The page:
What attracted you to “Fleabag”? How do you decide what project to work on?
“Fleabag” was an easy choice! Phoebe Waller-Bridges scripts were inspirational and so is she. You get the sense she has put a down payment on becoming a superstar. The scripts were so taught, inventive and rude and this was obviously comedy writing in its highest form.
I have never really shot a comedy, and the closest I have come was a movie for director Oliver Parker called “I really Hate my Job”, which did not really go anywhere. So I wanted to expand my pallet, from the darker Hopperesque environments that I do frequently, to something brighter. I also felt it was a serious challenge as there is a subtext and dysfunctionality to “Fleabag” that I was interested to underscore with cinematography.
My wife often reads scripts for me and said this mirrored much of her experience as a middle class woman in her thirties. Woman’s experience is rarely shown like this on TV.
Amazon Studios were involved, and I had just finished watching “Mr. Robot”, “Preacher” and “Transparent”. These are the guys you want to be working with, – left of field and brave.
Lastly, I had wanted to work with Harry Bradbeer and this was an opportunity.
Fleabag actually talks to us?
At the centre of this drama is Fleabag herself, who has an intimate relationship with the camera, addressing us directly. I tried to create a style where the camera becomes another player in the company and we are hopefully unaware that it is shot completely handheld. The direct relationship with the camera makes us elemental to her story.
This could easily be very clunky, but we tried to create a fluidity and angle of view that enables the audience to forget about the camera, as it moves in a verite style totally linked to Fleabag herself.
In prep, I shot Phoebe from many different angles and heights on all focal lengths, and It was interesting to learn what worked best. She is incredibly photogenic, but often the wider lenses – especially the anamorphic 32mm Cooke worked great, just above her eye line. It made us feel complicit.
What was your strategy for lighting “Fleabag”?
Despite Fleabag’s often dastardly deeds, we need to like her. I tried to light her at all times radiantly–in a way that makes her attractive to us. The thought was that this again helps to make us complicit in her journey.
I looked at Audrey Hepburn in “Sabrina” – radiant as she is, this is theatrical lighting and exactly what we did not want. But I did try to make sure that Phoebe’s high cheek bones always had a hit on them. I was very careful with makeup and tried to avoid her being over made up and toned down the bright lipstick. Again in tests, I lit Phoebe with some hard light – which she takes so well. She has amazing skin.
I then looked at the masterly work of (high priest) Gordon Willis ASC in “Annie Hall” and “Manhattan”. All is cross keyed. I tried to avoid backlight, unless it was naturally motivated by a window or other. Backlight is often used to create separation – the illusion of the third dimension. I prefer to do that tonally and with colour on this project.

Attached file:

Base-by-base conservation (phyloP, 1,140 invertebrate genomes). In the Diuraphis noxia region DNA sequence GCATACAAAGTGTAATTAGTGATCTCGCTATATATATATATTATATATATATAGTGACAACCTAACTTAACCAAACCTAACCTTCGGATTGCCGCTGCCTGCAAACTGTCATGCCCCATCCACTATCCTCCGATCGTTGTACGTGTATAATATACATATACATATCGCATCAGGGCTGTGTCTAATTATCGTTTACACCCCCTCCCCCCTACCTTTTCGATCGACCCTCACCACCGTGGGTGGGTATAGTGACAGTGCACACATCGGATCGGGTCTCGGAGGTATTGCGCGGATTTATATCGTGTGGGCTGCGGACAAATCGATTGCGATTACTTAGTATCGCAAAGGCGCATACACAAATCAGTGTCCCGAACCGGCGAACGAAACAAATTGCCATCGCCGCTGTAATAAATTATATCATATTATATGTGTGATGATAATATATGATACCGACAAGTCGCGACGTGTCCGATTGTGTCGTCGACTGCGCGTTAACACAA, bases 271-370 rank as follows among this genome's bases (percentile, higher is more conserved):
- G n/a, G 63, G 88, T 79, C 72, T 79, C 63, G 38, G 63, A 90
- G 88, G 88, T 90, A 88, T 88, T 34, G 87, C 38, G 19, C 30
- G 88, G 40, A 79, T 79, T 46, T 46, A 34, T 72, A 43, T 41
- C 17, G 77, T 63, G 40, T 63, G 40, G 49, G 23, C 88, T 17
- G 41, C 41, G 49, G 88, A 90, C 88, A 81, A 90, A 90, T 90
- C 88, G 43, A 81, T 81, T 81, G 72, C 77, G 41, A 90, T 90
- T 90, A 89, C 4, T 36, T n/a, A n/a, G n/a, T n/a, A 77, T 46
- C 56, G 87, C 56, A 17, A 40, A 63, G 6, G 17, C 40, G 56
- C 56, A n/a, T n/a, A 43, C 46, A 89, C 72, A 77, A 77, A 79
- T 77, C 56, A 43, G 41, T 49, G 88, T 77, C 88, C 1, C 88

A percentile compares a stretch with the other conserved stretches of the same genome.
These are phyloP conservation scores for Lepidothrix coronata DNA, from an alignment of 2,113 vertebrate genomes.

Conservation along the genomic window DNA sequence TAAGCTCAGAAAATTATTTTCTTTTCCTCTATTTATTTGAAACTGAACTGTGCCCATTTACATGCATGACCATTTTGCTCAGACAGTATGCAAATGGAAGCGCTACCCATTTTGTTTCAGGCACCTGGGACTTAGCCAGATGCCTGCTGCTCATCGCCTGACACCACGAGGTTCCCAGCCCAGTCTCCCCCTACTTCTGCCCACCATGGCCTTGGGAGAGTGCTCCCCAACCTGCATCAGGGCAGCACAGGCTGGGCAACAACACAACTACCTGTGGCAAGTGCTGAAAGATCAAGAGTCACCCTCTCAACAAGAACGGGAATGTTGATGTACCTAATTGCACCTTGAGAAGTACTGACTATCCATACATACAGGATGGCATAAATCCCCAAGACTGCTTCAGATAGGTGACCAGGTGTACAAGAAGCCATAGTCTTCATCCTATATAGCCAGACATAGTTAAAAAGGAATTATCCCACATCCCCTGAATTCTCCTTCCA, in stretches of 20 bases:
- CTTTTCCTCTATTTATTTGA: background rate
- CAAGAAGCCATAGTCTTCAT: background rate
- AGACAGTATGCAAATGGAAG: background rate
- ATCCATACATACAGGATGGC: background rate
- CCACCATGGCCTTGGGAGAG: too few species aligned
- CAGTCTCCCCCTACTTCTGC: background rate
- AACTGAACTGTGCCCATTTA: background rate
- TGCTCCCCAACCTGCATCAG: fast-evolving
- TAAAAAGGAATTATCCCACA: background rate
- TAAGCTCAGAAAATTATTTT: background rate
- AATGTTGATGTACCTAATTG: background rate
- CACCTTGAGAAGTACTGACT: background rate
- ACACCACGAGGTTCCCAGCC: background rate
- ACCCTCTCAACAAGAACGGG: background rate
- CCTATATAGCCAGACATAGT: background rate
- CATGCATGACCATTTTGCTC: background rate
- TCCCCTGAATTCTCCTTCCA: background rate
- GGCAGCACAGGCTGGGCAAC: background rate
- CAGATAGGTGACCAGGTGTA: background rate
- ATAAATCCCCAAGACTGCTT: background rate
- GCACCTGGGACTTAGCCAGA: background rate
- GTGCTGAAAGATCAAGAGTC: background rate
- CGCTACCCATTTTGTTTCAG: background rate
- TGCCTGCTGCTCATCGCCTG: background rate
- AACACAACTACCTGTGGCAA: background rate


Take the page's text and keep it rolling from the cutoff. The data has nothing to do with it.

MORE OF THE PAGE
Lastly, I looked at Wes Andersons work which I love, but it felt too stylized and constructed for this project. What was interesting is the use of the anamorphic frame.
I tried to maintain contrast and although obviously lighter than my other work, underscore the drama of the scene. Even though it was a comedy, it has a dark and ironic side to it.
There is a premise in the UK that comedy must be lit, light at all times. (I stress not in the US). I think it is a flawed premise and I hope in “Fleabag” series two there is a slightly braver attitude towards creating more contrast between scenes.
I tried to keep a naturalistic realism to the mood of the lighting – sourced from windows and practical’s – as stated, no backlight, unless naturally motivated. We wanted to feel the real world at all times.
Why and how did you shoot cinemascope and get away with 2-39-1 aspect ratio?
The original pilot was shot 2-39-1 on a miniscule budget and we just carried on with that.
Most of the great movie comedies shoot 2-39-1 scope, from Woody Allen, to Wes Anderson, via the great films of the fifties. TV is becoming more like cinema everyday, and Amazon Studios encouraged us to be bold.
2-39-1 allowed us to often cover scenes in one shot, to use the width of the frame for multiple relationships and tensions to exist in that same frame. It is often the complexity of the relationships within the frame that makes this so exciting.
I used the new Cooke anamorphic lenses – they have a very beautiful look, with all the characteristics of the S4’s in anamorphic form. They are not perfect and distort – the whole point of anamorphic lenses. I used mainly the 32mm and 50 mm.
Why did you shoot it all handheld?
We wanted it to feel real, and not to have the soft feel of much theatrical comedy. But as stated previously the camera is like a player in the drama – directly connected to Fleabag, and so it felt right to be dancing around handheld, with that little bit of movement.
Occasionally we used a Steadicam and I made quite a lot of use of Optical Supports Mantis dolly – which allowed me to sit in a wheel chair for longer tracking shots.
I used a custom built Easyrig with a Klassen Steadicam vest for handheld and played lots of tennis prior to the shoot. We shot with the Alexa mini, but it was still a heavy rig.
We all had great fun making this series and it was a very happy shoot. Producer Lydia Hampson and line producer Adam Browne, gave me more lights and kit then they could afford and were continually supportive.